My protégé, Nadeem, was very easy to work with. He was calm, and took both direct and indirect feedback well. At the time we were paired, Nadeem had been in Canada for 4 months, and I felt that he was discouraged and uninspired. One of the first things I told Nadeem was: “we can find a job together; however, you are in charge of the relationship—you will set up meetings and do the follow up.”
I told him that I heard that it takes immigrants about 2 – 4 months to secure a job in their field; and if he has not found one by now, he might be doing something wrong: perhaps, you likely have a badly written or formatted resume; or you might be applying for jobs that require more experience than you have; or you might need to identify alternative jobs based on your skills set.
After our first meeting of getting to know each other, I noticed Nadeem’s energy level had gone up—he was more open with me and we talked a little bit about each other on a more personal level. I asked Nadeem how many positions he applied to in the past week, and he said about 8/9. I informed Nadeem that in my first 10 days of landing in Canada, I applied to over 100 jobs. I also informed him that I landed my first job in about 3 weeks, and it was not at McDonalds. In fact, I worked the job for 5.5 years.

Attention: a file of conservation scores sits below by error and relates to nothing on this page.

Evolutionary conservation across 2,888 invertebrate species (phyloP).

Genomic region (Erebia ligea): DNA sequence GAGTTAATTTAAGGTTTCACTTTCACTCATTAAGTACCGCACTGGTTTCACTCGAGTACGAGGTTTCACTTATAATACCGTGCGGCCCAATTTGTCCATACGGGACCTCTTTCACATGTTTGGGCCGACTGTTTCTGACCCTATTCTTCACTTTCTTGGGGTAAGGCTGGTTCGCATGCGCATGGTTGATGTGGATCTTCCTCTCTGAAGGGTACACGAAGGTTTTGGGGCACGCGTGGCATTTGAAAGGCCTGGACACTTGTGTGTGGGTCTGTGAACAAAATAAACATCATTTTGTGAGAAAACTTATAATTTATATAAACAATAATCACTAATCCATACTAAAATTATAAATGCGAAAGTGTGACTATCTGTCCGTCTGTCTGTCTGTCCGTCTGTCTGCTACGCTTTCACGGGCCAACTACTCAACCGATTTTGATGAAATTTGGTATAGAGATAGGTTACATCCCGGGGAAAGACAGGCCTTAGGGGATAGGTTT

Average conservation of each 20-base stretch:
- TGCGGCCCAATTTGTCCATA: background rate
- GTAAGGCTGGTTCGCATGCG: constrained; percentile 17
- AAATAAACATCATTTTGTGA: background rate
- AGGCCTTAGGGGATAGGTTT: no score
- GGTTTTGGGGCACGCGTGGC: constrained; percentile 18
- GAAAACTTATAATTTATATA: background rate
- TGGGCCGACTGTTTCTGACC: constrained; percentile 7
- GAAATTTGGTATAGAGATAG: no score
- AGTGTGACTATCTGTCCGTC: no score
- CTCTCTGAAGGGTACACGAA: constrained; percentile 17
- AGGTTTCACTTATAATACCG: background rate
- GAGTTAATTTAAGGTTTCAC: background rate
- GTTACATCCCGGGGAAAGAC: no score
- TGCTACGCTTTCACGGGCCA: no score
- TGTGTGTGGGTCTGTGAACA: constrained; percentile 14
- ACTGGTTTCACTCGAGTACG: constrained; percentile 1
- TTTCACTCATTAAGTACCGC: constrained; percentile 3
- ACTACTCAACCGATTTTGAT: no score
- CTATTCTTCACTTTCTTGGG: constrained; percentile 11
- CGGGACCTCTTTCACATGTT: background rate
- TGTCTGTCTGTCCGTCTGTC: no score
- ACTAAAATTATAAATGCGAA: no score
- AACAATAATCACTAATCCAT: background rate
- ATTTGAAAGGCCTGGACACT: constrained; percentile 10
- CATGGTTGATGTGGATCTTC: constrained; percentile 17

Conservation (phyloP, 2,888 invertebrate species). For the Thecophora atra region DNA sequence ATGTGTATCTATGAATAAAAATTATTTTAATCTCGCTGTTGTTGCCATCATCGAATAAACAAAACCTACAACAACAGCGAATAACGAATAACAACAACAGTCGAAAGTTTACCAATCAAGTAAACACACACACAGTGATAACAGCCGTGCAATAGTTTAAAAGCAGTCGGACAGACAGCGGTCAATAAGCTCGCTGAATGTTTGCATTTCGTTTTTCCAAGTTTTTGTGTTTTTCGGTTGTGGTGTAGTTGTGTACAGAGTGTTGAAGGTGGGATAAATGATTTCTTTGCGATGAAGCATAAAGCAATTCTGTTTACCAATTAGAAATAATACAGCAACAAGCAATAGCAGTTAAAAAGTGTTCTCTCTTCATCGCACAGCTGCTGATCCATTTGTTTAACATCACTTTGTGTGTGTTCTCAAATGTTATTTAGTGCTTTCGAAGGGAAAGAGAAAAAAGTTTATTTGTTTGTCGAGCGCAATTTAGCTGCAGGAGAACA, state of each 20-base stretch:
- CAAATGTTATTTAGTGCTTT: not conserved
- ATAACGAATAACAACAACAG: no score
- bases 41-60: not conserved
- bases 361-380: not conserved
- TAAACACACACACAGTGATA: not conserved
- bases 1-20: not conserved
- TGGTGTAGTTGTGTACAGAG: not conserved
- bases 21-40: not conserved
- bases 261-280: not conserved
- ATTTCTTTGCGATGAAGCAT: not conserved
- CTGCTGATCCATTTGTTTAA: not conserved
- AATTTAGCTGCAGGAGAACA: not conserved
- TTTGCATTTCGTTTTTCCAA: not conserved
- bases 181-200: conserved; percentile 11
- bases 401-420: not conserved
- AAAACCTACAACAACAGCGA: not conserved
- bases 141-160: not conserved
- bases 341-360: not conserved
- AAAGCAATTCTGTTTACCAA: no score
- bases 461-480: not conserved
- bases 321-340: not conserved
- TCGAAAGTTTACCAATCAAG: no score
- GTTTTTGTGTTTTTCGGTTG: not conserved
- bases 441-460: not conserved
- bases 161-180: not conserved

Subsequently, we worked on his resume, and after a few good interviews, he resumed as a Solutions Architect at TELUS. I’m extremely pleased with his achievement, and very happy for his family.
I asked my protégés to Take the Lead—articulate your strengths, skills and preferred outcomes/goals; and to Learn—be aware of the forces that may impact realizing your defined outcomes/goals. Realizing your defined and desired outcomes will involve making wise choices amongst alternatives. I also gave him a copy of my book “Leading and Realizing Your Career Goals.”